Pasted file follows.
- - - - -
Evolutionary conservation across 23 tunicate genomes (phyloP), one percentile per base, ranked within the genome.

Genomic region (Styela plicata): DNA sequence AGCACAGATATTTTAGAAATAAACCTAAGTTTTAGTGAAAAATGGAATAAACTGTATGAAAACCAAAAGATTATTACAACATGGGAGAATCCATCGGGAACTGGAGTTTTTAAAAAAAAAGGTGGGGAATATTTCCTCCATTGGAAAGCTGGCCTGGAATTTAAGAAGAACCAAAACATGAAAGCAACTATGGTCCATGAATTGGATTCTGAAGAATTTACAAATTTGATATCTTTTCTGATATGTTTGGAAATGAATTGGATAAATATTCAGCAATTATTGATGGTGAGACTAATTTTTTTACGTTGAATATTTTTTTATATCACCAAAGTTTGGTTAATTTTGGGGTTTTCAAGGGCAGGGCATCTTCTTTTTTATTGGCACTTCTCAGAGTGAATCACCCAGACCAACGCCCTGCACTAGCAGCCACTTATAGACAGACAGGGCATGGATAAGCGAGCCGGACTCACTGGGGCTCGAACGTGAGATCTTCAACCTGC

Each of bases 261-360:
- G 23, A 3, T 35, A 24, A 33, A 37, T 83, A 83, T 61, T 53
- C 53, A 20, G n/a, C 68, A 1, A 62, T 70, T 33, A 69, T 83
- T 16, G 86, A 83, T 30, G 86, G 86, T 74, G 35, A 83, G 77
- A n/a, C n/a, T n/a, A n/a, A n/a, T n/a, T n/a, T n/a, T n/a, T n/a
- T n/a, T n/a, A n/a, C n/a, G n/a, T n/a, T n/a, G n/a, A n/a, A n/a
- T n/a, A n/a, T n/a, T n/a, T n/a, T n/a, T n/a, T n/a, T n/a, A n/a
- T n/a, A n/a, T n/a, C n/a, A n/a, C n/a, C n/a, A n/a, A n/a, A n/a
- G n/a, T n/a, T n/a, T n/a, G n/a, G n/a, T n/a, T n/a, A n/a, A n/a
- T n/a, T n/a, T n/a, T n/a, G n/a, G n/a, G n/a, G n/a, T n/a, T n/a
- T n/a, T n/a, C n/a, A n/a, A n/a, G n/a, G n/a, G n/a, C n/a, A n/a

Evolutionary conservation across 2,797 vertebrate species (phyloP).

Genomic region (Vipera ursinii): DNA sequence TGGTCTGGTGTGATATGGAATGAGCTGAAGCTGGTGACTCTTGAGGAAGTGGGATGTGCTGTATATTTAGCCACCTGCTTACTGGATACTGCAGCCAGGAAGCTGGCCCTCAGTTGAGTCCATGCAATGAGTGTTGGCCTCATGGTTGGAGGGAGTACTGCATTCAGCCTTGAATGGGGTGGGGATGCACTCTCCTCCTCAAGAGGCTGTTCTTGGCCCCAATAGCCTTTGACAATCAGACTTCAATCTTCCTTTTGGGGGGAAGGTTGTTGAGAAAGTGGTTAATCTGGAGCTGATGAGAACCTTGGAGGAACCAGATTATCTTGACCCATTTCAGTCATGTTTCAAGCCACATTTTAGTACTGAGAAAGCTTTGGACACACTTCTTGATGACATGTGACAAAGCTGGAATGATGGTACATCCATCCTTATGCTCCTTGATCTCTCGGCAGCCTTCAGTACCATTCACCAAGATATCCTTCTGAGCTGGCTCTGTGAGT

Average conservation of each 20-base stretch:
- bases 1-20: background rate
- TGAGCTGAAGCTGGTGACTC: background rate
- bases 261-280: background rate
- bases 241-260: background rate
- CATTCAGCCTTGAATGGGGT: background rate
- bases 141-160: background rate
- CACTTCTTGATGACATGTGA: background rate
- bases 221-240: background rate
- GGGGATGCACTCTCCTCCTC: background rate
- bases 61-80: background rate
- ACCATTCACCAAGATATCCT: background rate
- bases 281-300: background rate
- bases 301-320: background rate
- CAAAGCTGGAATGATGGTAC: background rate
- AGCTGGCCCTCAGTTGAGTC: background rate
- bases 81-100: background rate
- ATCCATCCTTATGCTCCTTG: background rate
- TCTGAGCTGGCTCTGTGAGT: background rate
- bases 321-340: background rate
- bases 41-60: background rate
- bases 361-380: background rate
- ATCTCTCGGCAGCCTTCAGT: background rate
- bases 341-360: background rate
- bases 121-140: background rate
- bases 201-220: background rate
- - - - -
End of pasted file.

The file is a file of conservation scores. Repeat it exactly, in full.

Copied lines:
Evolutionary conservation across 23 tunicate genomes (phyloP), one percentile per base, ranked within the genome.

Genomic region (Styela plicata): DNA sequence AGCACAGATATTTTAGAAATAAACCTAAGTTTTAGTGAAAAATGGAATAAACTGTATGAAAACCAAAAGATTATTACAACATGGGAGAATCCATCGGGAACTGGAGTTTTTAAAAAAAAAGGTGGGGAATATTTCCTCCATTGGAAAGCTGGCCTGGAATTTAAGAAGAACCAAAACATGAAAGCAACTATGGTCCATGAATTGGATTCTGAAGAATTTACAAATTTGATATCTTTTCTGATATGTTTGGAAATGAATTGGATAAATATTCAGCAATTATTGATGGTGAGACTAATTTTTTTACGTTGAATATTTTTTTATATCACCAAAGTTTGGTTAATTTTGGGGTTTTCAAGGGCAGGGCATCTTCTTTTTTATTGGCACTTCTCAGAGTGAATCACCCAGACCAACGCCCTGCACTAGCAGCCACTTATAGACAGACAGGGCATGGATAAGCGAGCCGGACTCACTGGGGCTCGAACGTGAGATCTTCAACCTGC

Each of bases 261-360:
- G 23, A 3, T 35, A 24, A 33, A 37, T 83, A 83, T 61, T 53
- C 53, A 20, G n/a, C 68, A 1, A 62, T 70, T 33, A 69, T 83
- T 16, G 86, A 83, T 30, G 86, G 86, T 74, G 35, A 83, G 77
- A n/a, C n/a, T n/a, A n/a, A n/a, T n/a, T n/a, T n/a, T n/a, T n/a
- T n/a, T n/a, A n/a, C n/a, G n/a, T n/a, T n/a, G n/a, A n/a, A n/a
- T n/a, A n/a, T n/a, T n/a, T n/a, T n/a, T n/a, T n/a, T n/a, A n/a
- T n/a, A n/a, T n/a, C n/a, A n/a, C n/a, C n/a, A n/a, A n/a, A n/a
- G n/a, T n/a, T n/a, T n/a, G n/a, G n/a, T n/a, T n/a, A n/a, A n/a
- T n/a, T n/a, T n/a, T n/a, G n/a, G n/a, G n/a, G n/a, T n/a, T n/a
- T n/a, T n/a, C n/a, A n/a, A n/a, G n/a, G n/a, G n/a, C n/a, A n/a

Evolutionary conservation across 2,797 vertebrate species (phyloP).

Genomic region (Vipera ursinii): DNA sequence TGGTCTGGTGTGATATGGAATGAGCTGAAGCTGGTGACTCTTGAGGAAGTGGGATGTGCTGTATATTTAGCCACCTGCTTACTGGATACTGCAGCCAGGAAGCTGGCCCTCAGTTGAGTCCATGCAATGAGTGTTGGCCTCATGGTTGGAGGGAGTACTGCATTCAGCCTTGAATGGGGTGGGGATGCACTCTCCTCCTCAAGAGGCTGTTCTTGGCCCCAATAGCCTTTGACAATCAGACTTCAATCTTCCTTTTGGGGGGAAGGTTGTTGAGAAAGTGGTTAATCTGGAGCTGATGAGAACCTTGGAGGAACCAGATTATCTTGACCCATTTCAGTCATGTTTCAAGCCACATTTTAGTACTGAGAAAGCTTTGGACACACTTCTTGATGACATGTGACAAAGCTGGAATGATGGTACATCCATCCTTATGCTCCTTGATCTCTCGGCAGCCTTCAGTACCATTCACCAAGATATCCTTCTGAGCTGGCTCTGTGAGT

Average conservation of each 20-base stretch:
- bases 1-20: background rate
- TGAGCTGAAGCTGGTGACTC: background rate
- bases 261-280: background rate
- bases 241-260: background rate
- CATTCAGCCTTGAATGGGGT: background rate
- bases 141-160: background rate
- CACTTCTTGATGACATGTGA: background rate
- bases 221-240: background rate
- GGGGATGCACTCTCCTCCTC: background rate
- bases 61-80: background rate
- ACCATTCACCAAGATATCCT: background rate
- bases 281-300: background rate
- bases 301-320: background rate
- CAAAGCTGGAATGATGGTAC: background rate
- AGCTGGCCCTCAGTTGAGTC: background rate
- bases 81-100: background rate
- ATCCATCCTTATGCTCCTTG: background rate
- TCTGAGCTGGCTCTGTGAGT: background rate
- bases 321-340: background rate
- bases 41-60: background rate
- bases 361-380: background rate
- ATCTCTCGGCAGCCTTCAGT: background rate
- bases 341-360: background rate
- bases 121-140: background rate
- bases 201-220: background rate